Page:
As a high school English teacher, I have a soft spot for films that look to inspire the individual spirit in the name of Romanticism and transcendentalism. Still, one can have too much of a good thing. Films like Cast Away, Dead Poets Society, Into the Wild, The Motorcycle Diaries, and 127 Hours are just a few films that successfully explored the dangerous beauty that is our natural world. Dallas Buyers Club director Jean-Marc Vallée and writer Nick Hornby bring just enough passion, beauty, and emotion to their adaptation of Cheryl Strayed’s 2012 memoir Wild: From Lost to Found on the Pacific Crest Trail to keep this film from being too ordinary.

Reese Witherspoon plays the real life Cheryl Strayed, a waitress and self proclaimed sophisticate who when life throws her a curveball, decides to ruin her life further with promiscuous sex and hard drugs. Marriage ruined, family and friends alienated, Cheryl finally hits rock bottom and when a Pacific Crest Trail guidebook catches her eye, Cheryl decides to drop everything and take on the 1100 mile hike in the hopes of reclaiming her life and finding some harmony.

Comparisons to Christopher McCandless’s story in the film/novel Into the Wild are hard to avoid. Similarly, like McCandless, Witherspoon’s character is trying to escape the corruption of modern life with a voluntary long-term immersion into nature. Much of what Strayed is running from directly relates to a catastrophic series of events involving her mother Bobbi (Laura Dern). Bobbi was a woman of considerable spirit and clearly what Cheryl is truly looking for is where, deep within her, is that same spirit that her mother possessed?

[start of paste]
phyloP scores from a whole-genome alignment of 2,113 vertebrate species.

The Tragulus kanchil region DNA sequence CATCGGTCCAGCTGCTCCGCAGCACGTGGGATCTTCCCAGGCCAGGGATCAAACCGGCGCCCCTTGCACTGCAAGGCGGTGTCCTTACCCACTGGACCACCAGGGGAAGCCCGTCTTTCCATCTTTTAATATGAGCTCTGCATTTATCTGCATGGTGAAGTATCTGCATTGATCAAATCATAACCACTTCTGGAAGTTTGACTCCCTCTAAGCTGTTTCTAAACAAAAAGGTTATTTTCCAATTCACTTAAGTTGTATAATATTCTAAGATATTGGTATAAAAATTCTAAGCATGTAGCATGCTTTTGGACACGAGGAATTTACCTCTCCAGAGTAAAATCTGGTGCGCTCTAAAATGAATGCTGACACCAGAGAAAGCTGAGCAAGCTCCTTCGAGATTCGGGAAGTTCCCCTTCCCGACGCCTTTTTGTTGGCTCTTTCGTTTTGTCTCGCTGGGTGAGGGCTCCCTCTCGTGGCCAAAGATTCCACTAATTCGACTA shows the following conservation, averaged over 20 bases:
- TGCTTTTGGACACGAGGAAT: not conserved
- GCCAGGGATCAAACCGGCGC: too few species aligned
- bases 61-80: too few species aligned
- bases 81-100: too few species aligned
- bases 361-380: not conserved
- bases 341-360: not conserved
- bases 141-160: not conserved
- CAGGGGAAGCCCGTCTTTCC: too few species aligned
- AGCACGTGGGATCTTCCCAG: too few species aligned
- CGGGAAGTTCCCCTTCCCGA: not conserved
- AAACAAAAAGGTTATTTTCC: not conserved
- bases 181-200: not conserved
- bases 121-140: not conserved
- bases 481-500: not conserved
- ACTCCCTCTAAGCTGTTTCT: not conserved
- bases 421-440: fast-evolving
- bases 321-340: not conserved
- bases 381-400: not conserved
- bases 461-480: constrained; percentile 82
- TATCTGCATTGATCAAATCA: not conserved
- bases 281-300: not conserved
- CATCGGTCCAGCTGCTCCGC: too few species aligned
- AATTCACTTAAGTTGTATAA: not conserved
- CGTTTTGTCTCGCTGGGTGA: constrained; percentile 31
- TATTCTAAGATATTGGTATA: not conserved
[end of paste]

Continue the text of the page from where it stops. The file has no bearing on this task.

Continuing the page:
Wild is a surprising film of perseverance and beauty, and Witherspoon plays a character as far from Legally Blonde’s Elle Woods as possible. Unlike many films of this genre, Wild spends more time examining the human instinct and its conflict with reason. This is what makes it most compelling and oddly most relatable. We don’t have to agree with Cheryl’s choices, and we don’t have to understand them, but we can certainly empathize with them. At each mile marker on the Pacific Crest Trail (referred to as the PCT), Strayed leaves short passages from self-proclaimed Romantic poets like Emily Dickinson and Walt Whitman as well as those labeled Romantics like Robert Frost and James Michener. The distinction is subtle, but far more relevant to Strayed as she searches for her identity amongst what her instinct suggests and how reason advises.